On Prog Rocks, it goes through Point A to Point B and through the golden era of the artists in today who have been influenced by these bands, taking them from massive success to the obscure and bizarre territory that admired them. Starting the first CD off is Jethro Tull’s disturbing character Aqualung searching to become a pedophile in the booming disturbing classic, Cross-Eyed Mary, which is probably a twisted song, but really kicks the album off like dynamites going off out of nowhere. Meanwhile, Van Der Graaf Generator’s Darkness (11/11) and Rare Bird’s anti-war single, Sympathy, show the obscure and darker territories for more nightmares and views of hell that you’ve never expected.

As for Deep Purple’s psychedelic hard funk of Bird Has Flown show a different take of Purple’s music with Blackmore’s signature guitar riff intro as The Nice’s Country Pie and Barclay James Harvest’s Mockingbird are symphonic trademarks that would have made them the early kings of Symphonic Rock and make it worth emotional and teary-eyed that is lush and beautiful at the same time while the rockabilly turned prog touch of Crimson of Glam on Roxy Music and dooming views of isolation with the early days of ELO, make it a touch of power. However, it’s the obscurity that counts with a little help from Eloy, Gong, Hawkwind, and the Canterbury jazz scene from Hatfield and the North, lets the listener know that the genre isn’t a four letter word as the first side closes with Gentle Giant’s time changing experience with On Reflection.

The second CD is where we are introduced to the new wave of British Prog and the new bands who are now carrying the torch as they take the carpet out into space with Tangerine Dream and Kevin Ayers as it goes down for a nice Garden Party from Marillion, but then it goes into a massive haywire of letting the dogs out screaming for vengeance with Pallas’ Dance through the Fire, The Flower Kings Monkey Business, and the 10-minute journey into another world with Frost’s Black Light Machine.

And while The Tangent, Ayreon, IQ, and Sweet Billy Pilgrim, shows the progressive movement has still going into fresh green tomatoes for musicians and bands to take over, it’s the Texas Punk-Prog band And You Will Know Us by the Trail of Dead, closing the album off with mellow turned hard rock attitude and showing how the future is growing and giving Prog a wonderful revival and a fresh start.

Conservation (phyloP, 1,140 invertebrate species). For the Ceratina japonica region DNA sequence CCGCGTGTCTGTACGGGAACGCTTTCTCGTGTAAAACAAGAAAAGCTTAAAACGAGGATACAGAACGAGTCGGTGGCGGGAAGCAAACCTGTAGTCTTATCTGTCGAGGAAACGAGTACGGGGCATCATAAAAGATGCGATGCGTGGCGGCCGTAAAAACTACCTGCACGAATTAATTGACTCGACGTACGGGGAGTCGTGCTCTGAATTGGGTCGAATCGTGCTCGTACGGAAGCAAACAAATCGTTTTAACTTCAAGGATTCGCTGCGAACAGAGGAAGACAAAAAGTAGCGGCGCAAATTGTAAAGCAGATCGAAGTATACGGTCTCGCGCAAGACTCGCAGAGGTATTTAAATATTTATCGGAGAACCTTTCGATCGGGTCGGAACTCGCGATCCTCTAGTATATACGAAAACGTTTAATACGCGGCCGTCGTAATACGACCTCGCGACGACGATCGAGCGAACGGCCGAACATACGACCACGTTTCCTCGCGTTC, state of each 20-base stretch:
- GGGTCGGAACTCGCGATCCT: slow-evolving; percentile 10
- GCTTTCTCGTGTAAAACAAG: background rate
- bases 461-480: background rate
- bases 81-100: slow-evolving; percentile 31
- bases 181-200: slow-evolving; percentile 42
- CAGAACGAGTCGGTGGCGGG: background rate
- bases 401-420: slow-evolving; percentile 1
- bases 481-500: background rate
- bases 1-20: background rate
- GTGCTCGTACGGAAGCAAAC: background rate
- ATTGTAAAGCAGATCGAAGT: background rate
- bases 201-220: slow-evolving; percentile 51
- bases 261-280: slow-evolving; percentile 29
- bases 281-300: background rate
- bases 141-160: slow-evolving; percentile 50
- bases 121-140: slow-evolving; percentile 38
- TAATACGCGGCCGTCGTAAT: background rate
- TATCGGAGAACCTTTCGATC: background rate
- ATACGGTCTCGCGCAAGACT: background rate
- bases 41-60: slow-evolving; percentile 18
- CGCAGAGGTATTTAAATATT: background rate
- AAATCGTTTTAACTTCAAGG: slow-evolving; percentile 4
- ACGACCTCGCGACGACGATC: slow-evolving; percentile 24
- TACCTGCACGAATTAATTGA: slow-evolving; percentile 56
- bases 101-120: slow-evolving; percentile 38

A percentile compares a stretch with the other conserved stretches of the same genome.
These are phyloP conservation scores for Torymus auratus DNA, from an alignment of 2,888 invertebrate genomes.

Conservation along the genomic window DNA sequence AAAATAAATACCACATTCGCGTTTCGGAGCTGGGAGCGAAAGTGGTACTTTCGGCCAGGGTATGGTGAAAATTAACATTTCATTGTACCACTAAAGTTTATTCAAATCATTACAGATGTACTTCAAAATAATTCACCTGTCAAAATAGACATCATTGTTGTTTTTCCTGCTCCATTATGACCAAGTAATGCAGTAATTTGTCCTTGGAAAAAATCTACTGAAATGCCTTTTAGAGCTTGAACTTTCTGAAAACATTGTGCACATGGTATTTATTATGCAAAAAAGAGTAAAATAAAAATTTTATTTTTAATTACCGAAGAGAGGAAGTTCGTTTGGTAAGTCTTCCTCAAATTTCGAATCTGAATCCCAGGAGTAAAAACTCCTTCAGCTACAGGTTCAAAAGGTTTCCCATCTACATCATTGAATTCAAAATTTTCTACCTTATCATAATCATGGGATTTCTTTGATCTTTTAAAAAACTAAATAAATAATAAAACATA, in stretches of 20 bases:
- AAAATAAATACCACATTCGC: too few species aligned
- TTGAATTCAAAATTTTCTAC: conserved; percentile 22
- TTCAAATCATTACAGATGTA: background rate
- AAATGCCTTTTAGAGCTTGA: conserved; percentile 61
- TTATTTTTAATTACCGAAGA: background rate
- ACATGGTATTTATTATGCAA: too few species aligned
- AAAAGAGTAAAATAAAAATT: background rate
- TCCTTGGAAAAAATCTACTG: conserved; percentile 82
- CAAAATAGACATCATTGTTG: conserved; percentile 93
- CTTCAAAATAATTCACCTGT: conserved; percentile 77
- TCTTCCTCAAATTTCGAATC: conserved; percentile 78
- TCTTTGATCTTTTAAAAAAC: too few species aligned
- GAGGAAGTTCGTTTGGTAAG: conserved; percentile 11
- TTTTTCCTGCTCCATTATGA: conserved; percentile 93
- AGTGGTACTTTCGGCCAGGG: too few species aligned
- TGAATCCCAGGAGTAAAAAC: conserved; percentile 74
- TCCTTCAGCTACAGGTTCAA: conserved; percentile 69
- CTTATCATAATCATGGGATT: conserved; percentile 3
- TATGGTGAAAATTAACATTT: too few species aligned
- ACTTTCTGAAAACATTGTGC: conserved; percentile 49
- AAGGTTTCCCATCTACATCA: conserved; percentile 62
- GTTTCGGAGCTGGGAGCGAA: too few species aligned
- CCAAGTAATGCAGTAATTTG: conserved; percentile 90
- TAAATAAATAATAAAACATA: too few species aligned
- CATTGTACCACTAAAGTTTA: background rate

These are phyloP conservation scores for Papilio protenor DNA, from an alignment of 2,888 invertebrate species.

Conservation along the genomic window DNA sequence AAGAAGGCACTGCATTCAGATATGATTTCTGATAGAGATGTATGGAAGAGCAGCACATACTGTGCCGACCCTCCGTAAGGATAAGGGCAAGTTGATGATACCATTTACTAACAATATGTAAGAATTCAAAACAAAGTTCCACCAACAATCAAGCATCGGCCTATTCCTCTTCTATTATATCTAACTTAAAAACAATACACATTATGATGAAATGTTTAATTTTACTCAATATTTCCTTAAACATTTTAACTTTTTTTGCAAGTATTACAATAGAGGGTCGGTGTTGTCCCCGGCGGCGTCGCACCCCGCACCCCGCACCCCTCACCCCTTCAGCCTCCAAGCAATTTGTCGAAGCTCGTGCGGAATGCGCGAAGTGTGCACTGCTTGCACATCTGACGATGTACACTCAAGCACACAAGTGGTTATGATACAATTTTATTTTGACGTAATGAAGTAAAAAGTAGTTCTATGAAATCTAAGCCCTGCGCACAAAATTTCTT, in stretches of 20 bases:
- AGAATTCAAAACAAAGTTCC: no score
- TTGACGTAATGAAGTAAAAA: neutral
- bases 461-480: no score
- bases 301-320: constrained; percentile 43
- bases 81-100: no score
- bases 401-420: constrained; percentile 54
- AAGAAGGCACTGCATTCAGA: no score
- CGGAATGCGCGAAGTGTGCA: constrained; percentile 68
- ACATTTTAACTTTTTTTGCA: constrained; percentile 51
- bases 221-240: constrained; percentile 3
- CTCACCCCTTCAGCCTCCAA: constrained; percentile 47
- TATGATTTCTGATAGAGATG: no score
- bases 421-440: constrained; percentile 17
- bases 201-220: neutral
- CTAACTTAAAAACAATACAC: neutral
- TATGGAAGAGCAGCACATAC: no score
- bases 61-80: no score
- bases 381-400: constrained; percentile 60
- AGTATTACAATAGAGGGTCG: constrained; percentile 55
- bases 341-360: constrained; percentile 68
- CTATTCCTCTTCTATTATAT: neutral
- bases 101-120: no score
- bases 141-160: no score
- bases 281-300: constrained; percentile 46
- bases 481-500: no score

Guitarist review

A couple of weeks ago, I just received an email from a guitarist. Not from James Beaudreau, Matt Stevens, and Josh Leibowitz, and now I completely forgot the name. I was busy and stressful last week doing my finals going through my emails and I accidentally deleted the one email that he asked me to review. And I feel so bad about it. So, whoever you are, please give me an email or a comment and I will get a chance to review the album. My deepest apologies of deleting it. I feel so bad about it.

Tuesday, December 13, 2011

The Wonders of Shin Chan

I’m a huge fan of the anime series, Shin Chan since 2006 when Adult Swim originally aired it on Tuesdays. It took me a while to enjoy the series, but after watching the first episode, I fell in love with it with not just the round headed character, but the way the show pushed the envelope like what South Park did back in 1997. The English dub is so spot on with Shin’s voice and bringing the late Yoshito Usui’s 5-year old character into an adult role.

I’m not a wild anime fan, but I have a love of shows like; Sailor Moon, Madlax, Excel Saga, Full Metal Panic! The Second Raid, Martian Successor Nadesico, Ouran High School Host Club, and Death Note, and they really take the shows into a different level and give the so-called pissy shows like Yo Gabba Gabba and Phineas and Ferb the middle finger. What Shin Chan does is take the work into a different level and see where the road would take the funny episode into a huge level.

Based on the manga which the launched the character back in 1990, Shinnosuke Nohara is sort of the Japanese version of Eric Cartman who has a rude personality who makes fun of his parents including his mom Mitzi (Misae) with her weight and breast and his Father, Hiro (even though he supports his views in an academic way), school teachers, friends, and the ways he would take it to a different direction. And his little sister Hima (Himawari), who is following in his brother’s footsteps who shows her how he takes his views, Usui was always one step ahead of the ball park.

It has been 21 years since Shin came to life, and he is still growing like a bullet going through wine glass with his crude funny comments and Mr. Elephant. Don’t ask me, just buy the series and know how Shin is one of the true genius of comedy and anime.

Friday, December 9, 2011

Magenta - Chameleon